That's probably because you haven't fully thought through the way the GOM 'guesses' the figure it displays. It is not Mystic Meg. It is Capt Hindsight. It reports the figure based on its experience of the last journey. And assumes that the next journey, and road and weather conditions, will be identical to the last time the car was used. So that if one driver is lightfooted, the day was warm and dry, and they drive a sedate route on level ground in a rural area, with low-speed limits, then they would have shown excellent economy figures. The GOM, therefore, shows the same efficiency figure multiplied by the SOC. It's a guess based on previous data.

Yesterday I drove 40 miles in my classic Ioniq 28. It was a warm day. The route was level and low speed. The car showed figures of 5.1 miles per kWh for that trip. I had a much longer journey next day so filled the car overnight. This morning it was showing 143 miles on the GOM. How did it know that today would be just as warm? That it wouldn't be raining hard. And that today's trip would be identical to yesterday?

Obviously, it couldn't know that. So it showed me 143 miles. However, today I would be driving high into the Pennines after 50 miles of motorway. My own method of checking the GOM figure showed the battery at 100%. And at my 1 miles per % that gave me 'safe' miles of 100. Or on today's journey an average of around 3.5 miles per kWh. Now the GOM may well have adjusted itself well into today's journey. But at the start, I really need to know the true range so that if necessary a charge stop can be planned. And if I had trusted the 143 at the start it could have caused problems.

This is why I check the % figure showing in the car and plan on a worst case scenario of 1 mile per % whatever the GOM tells me. If the trip is well inside this figure there is no drama. If the journey matches the % figure it's probably still OK. If the planned trip is further than the % showing I can plan a stop or drive slower, or take a calculated risk based on the knowledge that my % estimate is mega cautious anyway. But I have real information rather than guesswork.

Don't let me discourage you from trusting the GOM. Just be aware of how it bases its guesswork and you won't be disappointed when it gets it wrong sometimes. It really isn't the sophisticated algorithm by a supercomputer that you attribute to an OEM. It's actually quite stupid if you think about it.
 

·
Registered
Joined
·
34 Posts
That's probably because you haven't fully thought through the way the GOM 'guesses' the figure it displays. It is not Mystic Meg. It is Capt Hindsight. It reports the figure based on its experience of the last journey. And assumes that the next journey, and road and weather conditions, will be identical to the last time the car was used. So that if one driver is lightfooted, the day was warm and dry, and they drive a sedate route on level ground in a rural area, with low-speed limits, then they would have shown excellent economy figures. The GOM, therefore, shows the same efficiency figure multiplied by the SOC. It's a guess based on previous data.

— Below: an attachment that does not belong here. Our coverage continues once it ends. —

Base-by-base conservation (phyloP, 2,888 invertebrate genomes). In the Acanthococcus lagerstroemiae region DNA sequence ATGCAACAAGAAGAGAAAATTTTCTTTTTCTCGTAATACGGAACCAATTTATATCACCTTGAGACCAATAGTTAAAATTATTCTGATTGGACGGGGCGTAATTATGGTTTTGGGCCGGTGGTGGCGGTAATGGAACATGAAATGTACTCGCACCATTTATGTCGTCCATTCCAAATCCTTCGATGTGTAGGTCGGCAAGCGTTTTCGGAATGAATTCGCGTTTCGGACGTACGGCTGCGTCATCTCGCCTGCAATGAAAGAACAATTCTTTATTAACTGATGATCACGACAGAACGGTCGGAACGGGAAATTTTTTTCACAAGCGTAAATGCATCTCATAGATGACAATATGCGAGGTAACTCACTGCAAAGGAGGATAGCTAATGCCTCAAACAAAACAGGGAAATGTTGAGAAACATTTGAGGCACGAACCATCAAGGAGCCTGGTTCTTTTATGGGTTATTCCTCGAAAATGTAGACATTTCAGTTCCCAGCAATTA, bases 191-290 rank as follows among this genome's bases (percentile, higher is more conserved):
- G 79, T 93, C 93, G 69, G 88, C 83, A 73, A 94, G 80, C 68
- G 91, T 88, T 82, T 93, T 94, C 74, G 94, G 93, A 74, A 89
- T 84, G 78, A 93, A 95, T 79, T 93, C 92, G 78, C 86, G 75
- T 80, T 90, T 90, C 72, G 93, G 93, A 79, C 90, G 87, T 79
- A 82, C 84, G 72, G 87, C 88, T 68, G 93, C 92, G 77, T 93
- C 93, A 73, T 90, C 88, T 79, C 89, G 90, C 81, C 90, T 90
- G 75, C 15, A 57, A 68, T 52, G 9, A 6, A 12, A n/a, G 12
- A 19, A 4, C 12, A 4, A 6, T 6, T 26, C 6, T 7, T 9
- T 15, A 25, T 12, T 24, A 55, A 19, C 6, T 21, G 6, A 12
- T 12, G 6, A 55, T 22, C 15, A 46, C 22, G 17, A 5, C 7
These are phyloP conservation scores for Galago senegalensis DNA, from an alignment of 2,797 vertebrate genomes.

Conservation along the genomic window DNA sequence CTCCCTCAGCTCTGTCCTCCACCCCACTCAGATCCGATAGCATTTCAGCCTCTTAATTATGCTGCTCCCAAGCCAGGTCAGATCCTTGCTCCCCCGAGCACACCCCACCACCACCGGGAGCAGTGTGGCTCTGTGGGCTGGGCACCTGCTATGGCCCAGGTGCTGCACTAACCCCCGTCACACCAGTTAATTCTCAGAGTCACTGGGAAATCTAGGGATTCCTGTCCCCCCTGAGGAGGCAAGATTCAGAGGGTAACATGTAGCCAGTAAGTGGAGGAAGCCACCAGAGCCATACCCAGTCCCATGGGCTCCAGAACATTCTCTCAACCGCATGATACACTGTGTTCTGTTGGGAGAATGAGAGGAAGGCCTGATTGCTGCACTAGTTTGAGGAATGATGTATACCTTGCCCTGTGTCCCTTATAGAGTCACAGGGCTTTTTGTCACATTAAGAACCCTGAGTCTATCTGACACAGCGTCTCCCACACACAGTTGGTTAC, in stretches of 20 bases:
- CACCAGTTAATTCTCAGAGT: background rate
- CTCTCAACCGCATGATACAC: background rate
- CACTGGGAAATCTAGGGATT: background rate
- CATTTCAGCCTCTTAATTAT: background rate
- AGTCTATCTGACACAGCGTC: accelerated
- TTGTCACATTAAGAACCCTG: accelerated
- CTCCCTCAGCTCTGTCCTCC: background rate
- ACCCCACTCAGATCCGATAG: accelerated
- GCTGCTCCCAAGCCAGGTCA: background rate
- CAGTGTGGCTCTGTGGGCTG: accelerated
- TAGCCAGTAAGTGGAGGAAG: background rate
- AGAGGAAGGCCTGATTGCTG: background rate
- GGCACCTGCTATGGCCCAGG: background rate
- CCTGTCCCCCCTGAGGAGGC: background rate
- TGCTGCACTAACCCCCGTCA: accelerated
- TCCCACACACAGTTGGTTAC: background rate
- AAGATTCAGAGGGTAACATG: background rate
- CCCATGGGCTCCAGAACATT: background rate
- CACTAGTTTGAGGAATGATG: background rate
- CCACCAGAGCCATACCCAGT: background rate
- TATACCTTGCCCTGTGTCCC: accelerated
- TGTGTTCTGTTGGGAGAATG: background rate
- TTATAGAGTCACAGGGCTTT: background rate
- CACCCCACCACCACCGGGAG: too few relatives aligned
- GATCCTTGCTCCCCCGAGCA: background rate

Yesterday I drove 40 miles in my classic Ioniq 28. It was a warm day. The route was level and low speed. The car showed figures of 5.1 miles per kWh for that trip. I had a much longer journey next day so filled the car overnight. This morning it was showing 143 miles on the GOM. How did it know that today would be just as warm? That it wouldn't be raining hard. And that today's trip would be identical to yesterday?

Obviously, it couldn't know that. So it showed me 143 miles. However, today I would be driving high into the Pennines after 50 miles of motorway. My own method of checking the GOM figure showed the battery at 100%. And at my 1 miles per % that gave me 'safe' miles of 100. Or on today's journey an average of around 3.5 miles per kWh. Now the GOM may well have adjusted itself well into today's journey. But at the start, I really need to know the true range so that if necessary a charge stop can be planned. And if I had trusted the 143 at the start it could have caused problems.

This is why I check the % figure showing in the car and plan on a worst case scenario of 1 mile per % whatever the GOM tells me. If the trip is well inside this figure there is no drama. If the journey matches the % figure it's probably still OK. If the planned trip is further than the % showing I can plan a stop or drive slower, or take a calculated risk based on the knowledge that my % estimate is mega cautious anyway. But I have real information rather than guesswork.

Don't let me discourage you from trusting the GOM. Just be aware of how it bases its guesswork and you won't be disappointed when it gets it wrong sometimes. It really isn't the sophisticated algorithm by a supercomputer that you attribute to an OEM. It's actually quite stupid if you think about it.
Do you as a matter of fact that the GOM doesn't include some of the parameters you mention? The car knows about temperature at least, so I presume that KIA's engineers have included that parameter in the calculation. Furthermore, if you change driving style I presumed that in a matter of some time the GOM would update based on that.

Probably you're right, but driving around in a super-efficient marvel of technology, that still it can't do an estimation better than a human, that's based on parameters that it has at least some access to.
 
21 - 40 of 58 Posts
Top